The Bishop Orders His Tomb at Saint Praxed's Church

by Robert Browning

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The Poem

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As the subheading “Rome, 15—” explains, the setting is sixteenth century Rome, Italy. A Catholic bishop lies on his bed, near death. He has summoned his nephews or sons—he is not always sure which—to impart his instructions for his burial in his present church, Saint Praxed’s.

The Bishop’s primary consideration is that his tomb must outshine the tomb of his old rival, Gandolf, presumably his predecessor as bishop, now dead and buried inside the church, as was customary for high-ranking church leaders. The speaker cherishes the idea that old Gandolf always envied him, especially for his beautiful mistress. The Bishop wants Gandolf to envy his superior tomb as well and plans to enjoy this envy throughout eternity.

The monologue opens with a garbled quote from Ecclesiastes about the vanity of worldly interests. Yet the rest of his long speech reveals him as vain, greedy, and hypocritical, interested only in possessions, pleasures, and besting his rivals. On occasion the Bishop interrupts his instructions about his tomb to utter pious phrases that a bishop would be expected to say, but he himself has not followed these precepts.

Gandolf has already beaten the Bishop to the choice location for his vault, much to the Bishop’s annoyance, but he consoles himself that his own spot is satisfactory and that his vault will be much more elaborate. He knows exactly what he wants for every detail. It should be made of the best antique black basalt, with nine peach-blossom-colored marble columns around it, arranged similar to the way the listeners are standing around his bed. When his former church had burned, the Bishop whispers, he had taken from it a huge lapis lazuli gemstone, and now he wants them to dig it up from the vineyard where he had hidden it and use it to adorn the effigy of himself atop his vault. Around the vault he wants a continuous band of bronze sculpture depicting various scenes, including Christ giving the Sermon on the Mount, Moses with the Ten Commandments, and—unsuitable for the Christian theme but totally suitable as a reflection of the Bishop’s character—a scene depicting pagan Greek Pans and Nymphs, including one Pan about to “twitch the Nymph’s last garment off.” Even his epitaph on the vault must be “choice Latin” from Tully (the classical writer Marcus Tullius Cicero); it should clearly outdo Gandolf’s epitaph from the less notable Ulpian.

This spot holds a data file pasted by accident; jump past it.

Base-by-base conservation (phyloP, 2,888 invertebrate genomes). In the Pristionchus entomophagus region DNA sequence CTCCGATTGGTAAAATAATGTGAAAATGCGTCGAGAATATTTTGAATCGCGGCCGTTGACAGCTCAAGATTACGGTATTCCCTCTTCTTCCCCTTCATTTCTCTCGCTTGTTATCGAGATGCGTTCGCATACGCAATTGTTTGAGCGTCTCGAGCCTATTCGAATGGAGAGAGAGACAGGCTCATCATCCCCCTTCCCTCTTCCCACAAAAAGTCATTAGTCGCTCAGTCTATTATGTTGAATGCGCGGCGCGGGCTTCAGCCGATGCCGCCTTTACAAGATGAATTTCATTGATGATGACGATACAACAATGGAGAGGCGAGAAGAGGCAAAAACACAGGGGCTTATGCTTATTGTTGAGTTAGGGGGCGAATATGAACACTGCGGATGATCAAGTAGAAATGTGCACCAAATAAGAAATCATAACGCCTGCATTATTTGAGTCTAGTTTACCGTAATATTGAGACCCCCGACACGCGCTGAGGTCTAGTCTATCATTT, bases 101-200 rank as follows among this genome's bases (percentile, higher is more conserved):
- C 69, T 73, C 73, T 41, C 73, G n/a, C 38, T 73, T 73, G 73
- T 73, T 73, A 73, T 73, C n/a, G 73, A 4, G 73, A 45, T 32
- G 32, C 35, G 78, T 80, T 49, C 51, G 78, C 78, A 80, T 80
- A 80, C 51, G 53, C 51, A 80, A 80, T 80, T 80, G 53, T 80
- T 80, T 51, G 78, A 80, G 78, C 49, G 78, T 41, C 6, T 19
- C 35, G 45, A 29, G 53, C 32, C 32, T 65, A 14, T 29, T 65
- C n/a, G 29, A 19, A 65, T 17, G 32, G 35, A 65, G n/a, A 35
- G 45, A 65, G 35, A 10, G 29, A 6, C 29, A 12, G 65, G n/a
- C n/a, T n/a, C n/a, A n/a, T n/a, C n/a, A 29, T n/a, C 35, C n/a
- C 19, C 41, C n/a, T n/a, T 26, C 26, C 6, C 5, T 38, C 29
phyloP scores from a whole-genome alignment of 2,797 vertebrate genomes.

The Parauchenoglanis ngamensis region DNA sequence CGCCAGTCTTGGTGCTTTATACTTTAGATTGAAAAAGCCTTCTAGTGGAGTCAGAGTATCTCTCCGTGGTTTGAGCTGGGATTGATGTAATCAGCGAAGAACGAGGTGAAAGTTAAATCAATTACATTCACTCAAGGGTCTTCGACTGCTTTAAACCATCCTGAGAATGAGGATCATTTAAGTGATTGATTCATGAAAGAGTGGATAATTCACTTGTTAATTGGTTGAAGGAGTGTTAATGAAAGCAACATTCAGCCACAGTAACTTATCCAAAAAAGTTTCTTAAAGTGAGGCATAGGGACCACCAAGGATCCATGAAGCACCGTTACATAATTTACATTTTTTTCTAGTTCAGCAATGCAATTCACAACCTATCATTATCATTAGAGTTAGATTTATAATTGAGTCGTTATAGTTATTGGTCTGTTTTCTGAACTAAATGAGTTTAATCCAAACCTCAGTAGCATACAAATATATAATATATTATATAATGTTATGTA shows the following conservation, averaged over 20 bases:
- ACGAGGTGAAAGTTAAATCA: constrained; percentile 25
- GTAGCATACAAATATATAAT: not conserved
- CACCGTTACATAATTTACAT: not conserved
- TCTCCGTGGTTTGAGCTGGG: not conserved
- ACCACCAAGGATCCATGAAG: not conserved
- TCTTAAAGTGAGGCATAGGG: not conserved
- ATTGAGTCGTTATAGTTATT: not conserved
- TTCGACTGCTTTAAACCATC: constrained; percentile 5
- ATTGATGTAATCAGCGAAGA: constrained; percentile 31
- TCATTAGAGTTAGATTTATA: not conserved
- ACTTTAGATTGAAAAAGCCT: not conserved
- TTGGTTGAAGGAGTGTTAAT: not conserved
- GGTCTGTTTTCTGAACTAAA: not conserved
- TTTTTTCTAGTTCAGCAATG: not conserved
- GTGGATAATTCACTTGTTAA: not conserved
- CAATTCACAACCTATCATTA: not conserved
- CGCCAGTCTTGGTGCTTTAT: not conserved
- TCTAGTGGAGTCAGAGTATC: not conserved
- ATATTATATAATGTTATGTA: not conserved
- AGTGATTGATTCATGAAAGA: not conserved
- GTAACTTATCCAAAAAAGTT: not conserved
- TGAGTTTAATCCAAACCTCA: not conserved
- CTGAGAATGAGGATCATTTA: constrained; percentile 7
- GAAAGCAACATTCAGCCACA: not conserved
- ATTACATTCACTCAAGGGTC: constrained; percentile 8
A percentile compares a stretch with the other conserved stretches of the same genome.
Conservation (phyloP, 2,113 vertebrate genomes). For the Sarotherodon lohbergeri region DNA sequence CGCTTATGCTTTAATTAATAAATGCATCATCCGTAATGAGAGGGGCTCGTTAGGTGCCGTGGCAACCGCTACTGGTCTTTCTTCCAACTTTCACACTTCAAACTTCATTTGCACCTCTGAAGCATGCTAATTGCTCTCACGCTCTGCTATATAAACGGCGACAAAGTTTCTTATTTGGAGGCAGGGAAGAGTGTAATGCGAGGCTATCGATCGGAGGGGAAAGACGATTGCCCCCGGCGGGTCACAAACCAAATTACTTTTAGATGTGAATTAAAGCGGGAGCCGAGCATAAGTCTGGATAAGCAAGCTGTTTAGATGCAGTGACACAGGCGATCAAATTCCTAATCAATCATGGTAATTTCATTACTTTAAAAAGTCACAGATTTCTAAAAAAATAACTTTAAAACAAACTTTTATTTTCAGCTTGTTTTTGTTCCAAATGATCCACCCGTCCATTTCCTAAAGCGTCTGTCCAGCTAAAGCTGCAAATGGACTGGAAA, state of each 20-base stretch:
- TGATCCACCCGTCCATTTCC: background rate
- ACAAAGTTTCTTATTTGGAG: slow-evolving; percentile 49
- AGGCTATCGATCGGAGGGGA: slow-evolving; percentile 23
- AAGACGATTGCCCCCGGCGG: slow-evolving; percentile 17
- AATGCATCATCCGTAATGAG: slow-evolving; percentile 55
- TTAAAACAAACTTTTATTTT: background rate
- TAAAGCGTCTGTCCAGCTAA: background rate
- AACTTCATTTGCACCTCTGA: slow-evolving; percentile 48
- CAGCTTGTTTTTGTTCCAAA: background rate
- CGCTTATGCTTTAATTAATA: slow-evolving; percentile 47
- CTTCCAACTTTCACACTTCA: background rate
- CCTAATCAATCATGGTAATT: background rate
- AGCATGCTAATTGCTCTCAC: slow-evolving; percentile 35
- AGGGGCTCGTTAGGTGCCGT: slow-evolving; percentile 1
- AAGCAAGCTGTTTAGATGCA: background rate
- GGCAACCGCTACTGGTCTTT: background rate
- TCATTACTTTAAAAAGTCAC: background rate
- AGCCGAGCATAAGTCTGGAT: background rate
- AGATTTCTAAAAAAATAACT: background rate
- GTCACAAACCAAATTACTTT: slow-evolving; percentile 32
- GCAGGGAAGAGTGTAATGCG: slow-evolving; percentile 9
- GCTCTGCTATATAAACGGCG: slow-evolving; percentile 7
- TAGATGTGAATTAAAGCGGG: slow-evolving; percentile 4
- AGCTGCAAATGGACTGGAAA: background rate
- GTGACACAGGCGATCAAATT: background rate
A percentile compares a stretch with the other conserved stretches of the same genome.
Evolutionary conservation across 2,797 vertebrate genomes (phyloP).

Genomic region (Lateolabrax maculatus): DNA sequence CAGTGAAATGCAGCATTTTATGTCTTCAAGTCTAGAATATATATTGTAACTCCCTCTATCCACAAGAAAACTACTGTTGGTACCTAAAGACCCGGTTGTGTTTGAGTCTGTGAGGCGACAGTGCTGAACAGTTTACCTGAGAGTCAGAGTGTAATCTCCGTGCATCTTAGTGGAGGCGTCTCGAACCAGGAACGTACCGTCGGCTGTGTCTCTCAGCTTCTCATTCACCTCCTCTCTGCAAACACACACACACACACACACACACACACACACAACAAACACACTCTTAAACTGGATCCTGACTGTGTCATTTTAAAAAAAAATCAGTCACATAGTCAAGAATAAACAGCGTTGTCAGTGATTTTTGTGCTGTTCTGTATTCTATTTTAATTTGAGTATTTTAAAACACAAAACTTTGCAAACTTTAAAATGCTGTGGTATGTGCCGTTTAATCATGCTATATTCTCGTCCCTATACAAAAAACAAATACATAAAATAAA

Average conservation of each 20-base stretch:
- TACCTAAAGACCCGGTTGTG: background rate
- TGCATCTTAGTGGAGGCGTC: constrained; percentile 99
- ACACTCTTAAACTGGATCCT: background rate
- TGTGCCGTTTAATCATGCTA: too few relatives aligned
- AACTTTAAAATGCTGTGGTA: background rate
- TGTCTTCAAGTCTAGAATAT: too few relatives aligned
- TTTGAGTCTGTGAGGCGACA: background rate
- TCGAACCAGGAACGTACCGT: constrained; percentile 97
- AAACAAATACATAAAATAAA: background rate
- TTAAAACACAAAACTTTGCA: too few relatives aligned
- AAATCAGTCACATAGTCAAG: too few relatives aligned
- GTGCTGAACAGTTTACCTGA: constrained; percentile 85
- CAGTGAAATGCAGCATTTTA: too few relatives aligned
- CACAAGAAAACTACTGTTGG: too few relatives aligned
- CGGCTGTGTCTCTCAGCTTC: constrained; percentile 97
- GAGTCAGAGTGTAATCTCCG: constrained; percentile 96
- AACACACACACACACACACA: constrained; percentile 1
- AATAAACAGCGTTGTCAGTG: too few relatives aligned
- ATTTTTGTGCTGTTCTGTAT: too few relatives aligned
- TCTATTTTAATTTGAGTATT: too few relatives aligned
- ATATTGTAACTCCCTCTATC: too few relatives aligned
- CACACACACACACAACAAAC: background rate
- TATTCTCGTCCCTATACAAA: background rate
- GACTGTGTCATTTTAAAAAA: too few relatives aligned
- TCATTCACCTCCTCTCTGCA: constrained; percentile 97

The Bishop hears the young men talking and turns to his son Anselm as though he were the only one he might hope to trust. He worries that they will take his riches for themselves rather than use them for his tomb. He alternately bribes and threatens. He tells them he can pray to Saint Praxed to send them horses and rare old manuscripts and mistresses. If they disobey his wishes, however, he will disinherit them and leave his villas to the Pope instead.

The Bishop becomes increasingly confused as death approaches. He is unable even to remember which author he wanted quoted for his epitaph. As the nephews/sons start to leave, he tells them to leave him in his church, where Gandolf still envies him.